Sunday’s highlights included Land Rover Rummage, with a trading field dedicated to spares for the popular 4×4. Examples of items on offer were: Windscreens, wheels, transmissions, roof panels, body tubs and even a complete military Land Rover project. The Solent and District Land Rover Club put together a line-up of seven Land Rovers that had been modified for serious off-road terrain.
Trunk Traders was another Sunday favourite with buyers and sellers alike, with items offered for sale from car boots, including vintage oil cans, enamel signs, model cars, carburettors, cylinder heads, tool kits and wheels.
At the close of the show was the Walkabout Auction, hosted by guest auctioneer Danny Hopkins. Bargain hunters bid over items as varied as pink steering wheel covers, a Reliant Robin bonnet and Triumph Herald rubber bumper caps.
A highlight of this year’s event was the start-up of the National Motor Museum Trust’s 1950 BRM V16 Formula One racing car, with its freshly rebuilt engine. At the wheel was Chief Engineer and National Motor Museum Manager Doug Hill. The start-up marked the launch of limited edition timepieces made from the BRM’s original pistone; for further details please see: www.nationalmotormuseum.org.uk/support-us/brm-timepieces.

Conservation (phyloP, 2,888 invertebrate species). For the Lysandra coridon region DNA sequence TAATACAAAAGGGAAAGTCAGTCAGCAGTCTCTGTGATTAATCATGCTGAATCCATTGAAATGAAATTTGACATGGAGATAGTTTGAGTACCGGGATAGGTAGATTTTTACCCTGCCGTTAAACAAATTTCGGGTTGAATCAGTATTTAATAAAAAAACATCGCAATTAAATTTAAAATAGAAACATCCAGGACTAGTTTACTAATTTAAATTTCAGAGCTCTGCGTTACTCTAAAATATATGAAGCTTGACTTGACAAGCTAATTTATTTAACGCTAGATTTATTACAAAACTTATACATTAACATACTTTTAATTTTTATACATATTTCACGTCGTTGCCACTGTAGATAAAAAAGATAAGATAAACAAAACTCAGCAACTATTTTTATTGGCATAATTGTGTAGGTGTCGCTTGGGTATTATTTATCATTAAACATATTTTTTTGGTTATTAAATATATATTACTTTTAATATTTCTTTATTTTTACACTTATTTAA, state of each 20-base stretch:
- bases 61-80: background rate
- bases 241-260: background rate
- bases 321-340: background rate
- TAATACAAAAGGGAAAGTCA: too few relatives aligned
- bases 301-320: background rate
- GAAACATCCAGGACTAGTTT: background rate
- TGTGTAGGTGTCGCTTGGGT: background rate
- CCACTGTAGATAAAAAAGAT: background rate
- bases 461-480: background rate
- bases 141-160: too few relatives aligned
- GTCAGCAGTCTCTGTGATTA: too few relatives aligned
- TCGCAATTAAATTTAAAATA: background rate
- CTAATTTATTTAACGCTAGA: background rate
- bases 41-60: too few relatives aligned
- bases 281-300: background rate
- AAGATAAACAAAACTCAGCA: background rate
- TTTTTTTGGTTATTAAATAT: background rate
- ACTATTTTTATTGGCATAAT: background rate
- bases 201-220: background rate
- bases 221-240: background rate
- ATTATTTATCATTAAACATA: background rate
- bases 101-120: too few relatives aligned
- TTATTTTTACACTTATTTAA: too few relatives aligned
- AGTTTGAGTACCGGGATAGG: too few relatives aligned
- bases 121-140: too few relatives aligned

Tony Draper, 77, had travelled from Yorkshire to see the spectacle of the engine start-up; it was the first time he had seen the BRM since he was a child, when his father had worked on the car as an angineer, and Tony treasures a photograph of him taken with it at that time.
Cars for Sale
As always, visitors to the Automart area were rewarded with the opportunity to acquire a ‘new’ classic vehicle, from everyday saloons to sports cars to exotica. Prices ranged from the ‘cheap and cheerful’ to ‘Don’t be silly’ levels.
A favourite of mine was a 1935 Morris Eight Tourer, in need of full restoration but in unmolested original condition, having been off the road and dry-stored for six decades! The asking price? £3,850…
I also liked the look and sound of the 1958 ‘Mark I’ Jaguar 3.4 saloon, said to be owned by the same person for 24 years, offered at £22,950.
Other beauties for sale included an attractive BMW 700 Convertible (priced at £30,000), a low mileage Ford Consul Mark II (£6,995) and a rare Morris Fourteen dating from 1937 (having had much mechanical overhaul work done and surely good value these days at an asking figure of £5,000), plus large numbers of Jaguars, including three E Types with prices ranging from £80,000 to £135,000. There were also some comparatively recent Jaguars just now becoming regarded as achieving classic status.